[i]“Antivirus is dead!” [/i]has been the marketing cry of vendors wishing to displace antivirus (AV) technology with their “superior” comprehensive products. It’s true, purely signature-based AV scanners are extinct; however, AV is constantly evolving. The future can be predicted through knowledge of the past. This first brief in a two-part series on AV studies its evolution from the Brain virus to the Flame worm, from single threat remediation to modern day suites of technologies that contain industry-developed technology and protection mechanisms adopted from other security sectors. [url=https://www.nsslabs.com/system/files/public-report/files/From%20Brain%20to%20Flame%20-%20Myths%2C%20Facts%2C%20and%20the%20Future.pdf]Full Article[/url] "It’s true, purely signature-based AV scanners are extinct" The future behind the Webroot technologies!
A veritable mine in Washington state is pumping out an estimated $8 million in Bitcoins per month. Local TV news station KOMO News was given a peek at what the people behind it are calling "the largest mine in North America and most of the rest of the world." Built across two warehouses, the racks of constantly running mining rigs combine to provide a petahash of processing power, at the expense of 1.4 megawatts of electricity, devoted to solving the increasingly complex algorithm that generates Bitcoins. The result is monthly earnings of $8 million in Bitcoin per month, according to the report. Although the location of the warehouse was kept private, it was key to maximizing profits for the mining rig. The area where the facility was built was chosen for its access to cheap and reliable electricity, according to the report. [url=http://www.networkworld.com/community/blog/massive-bitcoin-mining-rig-earns-8-million-month?hpg1=bn]Full Article and Video[/url]
Sony helped to launch the Blu-ray disc player and format in 2006, which quickly defeated the rival HD-DVD to become the true successor to DVD. Now Sony has announced the next generation disc format, at least from a storage standpoint, with today's reveal of Archival Disc. Sony and its partner Panasonic first announced their plans to create [url=http://www.neowin.net/news/sony-and-panasonic-partnering-to-create-next-gen-optical-disk-300gb-dvds-inbound]a next-gen disc format in July 2013[/url], Today's press release not only gives a formal name to the format for the first time but also offers up a roadmap for future disc support. Unlike DVD or Blu-ray, which are both designed primarily as formats for video and games, Archival Disc has been developed to create a long term storage system. Sony states: [quote]"Optical discs have excellent properties to protect themselves against the environment, such as dust-resistance and water-resistance, and can also withstand changes i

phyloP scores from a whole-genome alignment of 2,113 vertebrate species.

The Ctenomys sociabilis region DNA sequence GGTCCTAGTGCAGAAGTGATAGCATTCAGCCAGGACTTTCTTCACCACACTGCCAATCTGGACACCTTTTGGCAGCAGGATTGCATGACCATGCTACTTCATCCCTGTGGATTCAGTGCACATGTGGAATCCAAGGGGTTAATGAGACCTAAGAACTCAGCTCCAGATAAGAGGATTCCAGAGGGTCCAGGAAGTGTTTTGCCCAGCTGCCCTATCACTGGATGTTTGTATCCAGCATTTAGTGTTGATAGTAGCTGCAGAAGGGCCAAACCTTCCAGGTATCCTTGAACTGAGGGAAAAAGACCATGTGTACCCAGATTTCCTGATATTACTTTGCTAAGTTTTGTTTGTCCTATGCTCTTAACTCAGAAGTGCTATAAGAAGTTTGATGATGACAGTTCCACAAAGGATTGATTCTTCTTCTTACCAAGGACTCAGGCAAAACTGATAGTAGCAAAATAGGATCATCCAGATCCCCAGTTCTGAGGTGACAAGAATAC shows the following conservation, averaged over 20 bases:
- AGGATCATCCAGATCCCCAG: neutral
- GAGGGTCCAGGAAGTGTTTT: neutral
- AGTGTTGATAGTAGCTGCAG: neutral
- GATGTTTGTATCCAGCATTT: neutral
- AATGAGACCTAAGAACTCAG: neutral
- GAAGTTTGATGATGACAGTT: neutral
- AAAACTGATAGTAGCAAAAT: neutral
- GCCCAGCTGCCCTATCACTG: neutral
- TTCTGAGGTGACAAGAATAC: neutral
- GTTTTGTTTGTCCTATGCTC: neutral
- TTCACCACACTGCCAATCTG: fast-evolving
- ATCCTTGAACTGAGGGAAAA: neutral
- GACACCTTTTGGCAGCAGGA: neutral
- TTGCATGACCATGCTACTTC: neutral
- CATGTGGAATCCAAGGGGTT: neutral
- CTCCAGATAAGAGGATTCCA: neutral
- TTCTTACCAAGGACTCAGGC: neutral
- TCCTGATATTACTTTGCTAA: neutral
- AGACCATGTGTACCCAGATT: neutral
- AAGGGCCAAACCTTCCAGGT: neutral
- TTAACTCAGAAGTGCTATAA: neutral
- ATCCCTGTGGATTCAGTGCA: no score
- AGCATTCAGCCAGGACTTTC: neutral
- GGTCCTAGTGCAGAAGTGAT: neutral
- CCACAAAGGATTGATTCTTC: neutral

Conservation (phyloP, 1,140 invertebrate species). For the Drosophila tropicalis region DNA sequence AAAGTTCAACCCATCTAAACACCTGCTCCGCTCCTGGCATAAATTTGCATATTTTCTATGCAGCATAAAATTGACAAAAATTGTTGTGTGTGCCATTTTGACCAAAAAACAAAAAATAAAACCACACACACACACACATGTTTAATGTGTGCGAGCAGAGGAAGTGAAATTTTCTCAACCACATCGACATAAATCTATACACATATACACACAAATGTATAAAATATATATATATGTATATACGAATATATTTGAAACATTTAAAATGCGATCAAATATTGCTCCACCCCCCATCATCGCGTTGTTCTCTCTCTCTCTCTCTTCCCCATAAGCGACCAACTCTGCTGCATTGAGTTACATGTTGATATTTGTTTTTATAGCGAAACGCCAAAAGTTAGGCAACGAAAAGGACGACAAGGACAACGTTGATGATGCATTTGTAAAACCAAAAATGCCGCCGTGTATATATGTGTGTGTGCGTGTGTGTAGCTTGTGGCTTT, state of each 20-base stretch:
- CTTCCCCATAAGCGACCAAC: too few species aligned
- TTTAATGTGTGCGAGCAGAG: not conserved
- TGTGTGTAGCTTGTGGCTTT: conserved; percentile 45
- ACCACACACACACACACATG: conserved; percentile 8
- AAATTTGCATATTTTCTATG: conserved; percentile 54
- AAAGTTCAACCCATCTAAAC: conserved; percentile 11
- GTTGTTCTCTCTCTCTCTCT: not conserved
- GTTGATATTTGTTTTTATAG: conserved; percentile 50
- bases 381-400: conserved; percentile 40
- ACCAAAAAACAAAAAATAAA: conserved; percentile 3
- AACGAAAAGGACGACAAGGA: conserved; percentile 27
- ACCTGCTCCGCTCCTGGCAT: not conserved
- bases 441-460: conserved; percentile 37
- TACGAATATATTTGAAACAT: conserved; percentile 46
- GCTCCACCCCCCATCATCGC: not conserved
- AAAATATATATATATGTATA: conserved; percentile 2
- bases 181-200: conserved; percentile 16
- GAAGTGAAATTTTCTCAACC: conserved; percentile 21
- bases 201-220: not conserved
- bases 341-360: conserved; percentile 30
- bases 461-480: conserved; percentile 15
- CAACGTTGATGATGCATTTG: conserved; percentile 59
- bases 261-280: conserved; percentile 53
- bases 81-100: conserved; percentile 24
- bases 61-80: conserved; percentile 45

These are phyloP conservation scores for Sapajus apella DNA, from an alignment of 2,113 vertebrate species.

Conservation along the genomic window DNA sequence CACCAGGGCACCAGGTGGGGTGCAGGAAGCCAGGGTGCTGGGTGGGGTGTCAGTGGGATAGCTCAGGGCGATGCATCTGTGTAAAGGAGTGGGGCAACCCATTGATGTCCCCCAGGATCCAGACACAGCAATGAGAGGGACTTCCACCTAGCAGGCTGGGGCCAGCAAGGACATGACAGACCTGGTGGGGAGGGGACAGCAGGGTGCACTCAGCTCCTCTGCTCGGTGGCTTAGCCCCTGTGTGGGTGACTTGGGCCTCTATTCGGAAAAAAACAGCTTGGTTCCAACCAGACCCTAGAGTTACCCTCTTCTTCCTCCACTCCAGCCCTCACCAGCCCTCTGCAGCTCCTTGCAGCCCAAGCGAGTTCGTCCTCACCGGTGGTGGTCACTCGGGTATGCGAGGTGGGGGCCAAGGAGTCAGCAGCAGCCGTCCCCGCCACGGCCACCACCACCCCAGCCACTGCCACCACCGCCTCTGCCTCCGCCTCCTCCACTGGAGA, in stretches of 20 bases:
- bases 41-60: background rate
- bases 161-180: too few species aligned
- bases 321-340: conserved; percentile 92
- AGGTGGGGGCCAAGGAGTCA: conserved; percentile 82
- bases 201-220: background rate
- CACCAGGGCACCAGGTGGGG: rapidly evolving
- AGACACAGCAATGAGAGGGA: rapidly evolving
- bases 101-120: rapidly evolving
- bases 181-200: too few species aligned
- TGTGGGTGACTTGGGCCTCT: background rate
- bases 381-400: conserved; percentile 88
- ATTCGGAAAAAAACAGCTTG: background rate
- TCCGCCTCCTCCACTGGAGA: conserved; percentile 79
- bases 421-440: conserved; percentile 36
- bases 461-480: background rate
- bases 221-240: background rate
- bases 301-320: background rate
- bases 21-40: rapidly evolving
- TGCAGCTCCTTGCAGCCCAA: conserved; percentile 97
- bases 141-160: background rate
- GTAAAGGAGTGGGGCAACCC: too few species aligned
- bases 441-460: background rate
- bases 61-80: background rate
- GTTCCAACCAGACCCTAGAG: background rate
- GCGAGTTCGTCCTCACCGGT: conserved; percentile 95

Mobile users are just getting around to upgrading their handsets to take advantage of 4G networks, but this simply is not fast enough. UK Prime Minister, David Cameron, spoke at CeBIT announcing that the country will join forces with Germany to develop the successor to 4G -- the uninspiringly-named 5G. The PM announced a deal with Germany which will help to push forward with the development of a mobile broadband network that will offer download speeds up to 1,000 times those currently available on 4G. To put this kind of speed in perspective, as the Prime Minister explained, an 800MB movie (or any other type of file for that matter) could be download in a single second. One second. For the best part of a gig of data. On a mobile device. Who is going to say no to that? Ultimately, the adoption rate will be determined by the costs involved -- mobile tariffs, suitable handsets, data charges, and coverage -- but before any of this becomes an issue, 5G needs to be, well, invented really. &n